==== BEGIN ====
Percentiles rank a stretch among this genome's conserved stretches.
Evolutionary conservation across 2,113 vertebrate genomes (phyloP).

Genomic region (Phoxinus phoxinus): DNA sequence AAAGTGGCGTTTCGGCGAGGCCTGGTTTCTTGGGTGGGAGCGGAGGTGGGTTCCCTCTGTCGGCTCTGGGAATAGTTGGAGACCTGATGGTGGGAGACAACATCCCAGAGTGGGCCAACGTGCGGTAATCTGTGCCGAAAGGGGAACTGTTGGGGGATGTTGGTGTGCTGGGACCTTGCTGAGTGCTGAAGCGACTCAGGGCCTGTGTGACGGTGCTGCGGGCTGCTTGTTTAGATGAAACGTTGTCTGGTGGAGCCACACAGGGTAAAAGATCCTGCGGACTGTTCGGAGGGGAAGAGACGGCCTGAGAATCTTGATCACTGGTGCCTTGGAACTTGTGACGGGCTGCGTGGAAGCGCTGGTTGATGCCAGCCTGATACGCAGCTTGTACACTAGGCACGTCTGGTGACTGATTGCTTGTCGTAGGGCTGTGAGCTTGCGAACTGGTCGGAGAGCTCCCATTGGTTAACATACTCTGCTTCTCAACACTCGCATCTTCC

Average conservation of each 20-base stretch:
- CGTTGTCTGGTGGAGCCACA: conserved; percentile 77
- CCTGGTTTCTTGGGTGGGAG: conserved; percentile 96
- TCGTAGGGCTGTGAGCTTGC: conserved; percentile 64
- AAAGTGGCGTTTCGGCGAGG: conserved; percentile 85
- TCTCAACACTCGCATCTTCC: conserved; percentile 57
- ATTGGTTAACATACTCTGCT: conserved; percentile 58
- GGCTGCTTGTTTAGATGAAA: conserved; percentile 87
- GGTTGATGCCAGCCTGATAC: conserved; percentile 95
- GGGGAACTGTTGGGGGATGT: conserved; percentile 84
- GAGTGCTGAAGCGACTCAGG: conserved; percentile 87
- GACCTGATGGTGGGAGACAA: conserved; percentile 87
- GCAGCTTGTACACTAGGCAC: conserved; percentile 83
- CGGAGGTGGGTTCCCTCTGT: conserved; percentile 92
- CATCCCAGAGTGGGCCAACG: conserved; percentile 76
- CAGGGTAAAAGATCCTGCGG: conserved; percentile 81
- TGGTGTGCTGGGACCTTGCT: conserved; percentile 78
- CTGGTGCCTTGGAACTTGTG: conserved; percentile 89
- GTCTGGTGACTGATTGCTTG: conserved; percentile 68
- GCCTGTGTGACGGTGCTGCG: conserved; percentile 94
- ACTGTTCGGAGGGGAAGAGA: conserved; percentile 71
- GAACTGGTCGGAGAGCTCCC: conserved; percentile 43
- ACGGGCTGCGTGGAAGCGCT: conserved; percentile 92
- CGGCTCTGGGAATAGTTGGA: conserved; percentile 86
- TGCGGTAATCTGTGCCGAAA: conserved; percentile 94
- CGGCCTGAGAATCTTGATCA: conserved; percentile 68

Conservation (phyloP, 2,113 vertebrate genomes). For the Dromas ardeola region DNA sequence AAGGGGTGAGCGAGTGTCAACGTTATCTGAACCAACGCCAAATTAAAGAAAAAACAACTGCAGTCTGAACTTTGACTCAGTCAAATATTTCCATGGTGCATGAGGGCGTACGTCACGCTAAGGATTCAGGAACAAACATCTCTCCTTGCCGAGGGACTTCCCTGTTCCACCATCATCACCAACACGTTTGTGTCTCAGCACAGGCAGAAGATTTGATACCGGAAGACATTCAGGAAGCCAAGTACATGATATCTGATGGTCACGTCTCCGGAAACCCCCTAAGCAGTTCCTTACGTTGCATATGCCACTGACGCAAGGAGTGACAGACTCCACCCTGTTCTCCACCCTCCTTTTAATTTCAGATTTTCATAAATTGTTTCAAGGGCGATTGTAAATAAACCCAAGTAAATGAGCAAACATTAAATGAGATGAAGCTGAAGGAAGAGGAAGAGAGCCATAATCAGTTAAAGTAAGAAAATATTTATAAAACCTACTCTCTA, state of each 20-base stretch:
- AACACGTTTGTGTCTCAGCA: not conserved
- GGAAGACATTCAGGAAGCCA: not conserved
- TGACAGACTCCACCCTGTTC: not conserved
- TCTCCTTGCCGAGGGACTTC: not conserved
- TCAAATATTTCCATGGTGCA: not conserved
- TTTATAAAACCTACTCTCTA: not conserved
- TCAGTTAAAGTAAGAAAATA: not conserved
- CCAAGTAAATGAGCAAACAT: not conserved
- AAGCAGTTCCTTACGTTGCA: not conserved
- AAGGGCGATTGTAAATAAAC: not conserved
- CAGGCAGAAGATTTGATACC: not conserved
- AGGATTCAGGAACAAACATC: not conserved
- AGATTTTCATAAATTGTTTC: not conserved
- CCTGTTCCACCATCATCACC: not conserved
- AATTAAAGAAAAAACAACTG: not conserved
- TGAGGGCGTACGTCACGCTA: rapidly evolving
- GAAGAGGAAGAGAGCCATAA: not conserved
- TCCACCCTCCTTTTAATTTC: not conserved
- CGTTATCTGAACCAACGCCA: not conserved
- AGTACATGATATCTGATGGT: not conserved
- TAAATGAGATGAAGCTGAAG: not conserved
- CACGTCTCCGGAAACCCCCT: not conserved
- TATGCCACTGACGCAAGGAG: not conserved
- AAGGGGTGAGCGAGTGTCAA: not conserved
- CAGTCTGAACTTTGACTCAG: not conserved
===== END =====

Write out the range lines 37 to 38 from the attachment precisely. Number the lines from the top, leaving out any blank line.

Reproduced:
- TCAGTTAAAGTAAGAAAATA: not conserved
- CCAAGTAAATGAGCAAACAT: not conserved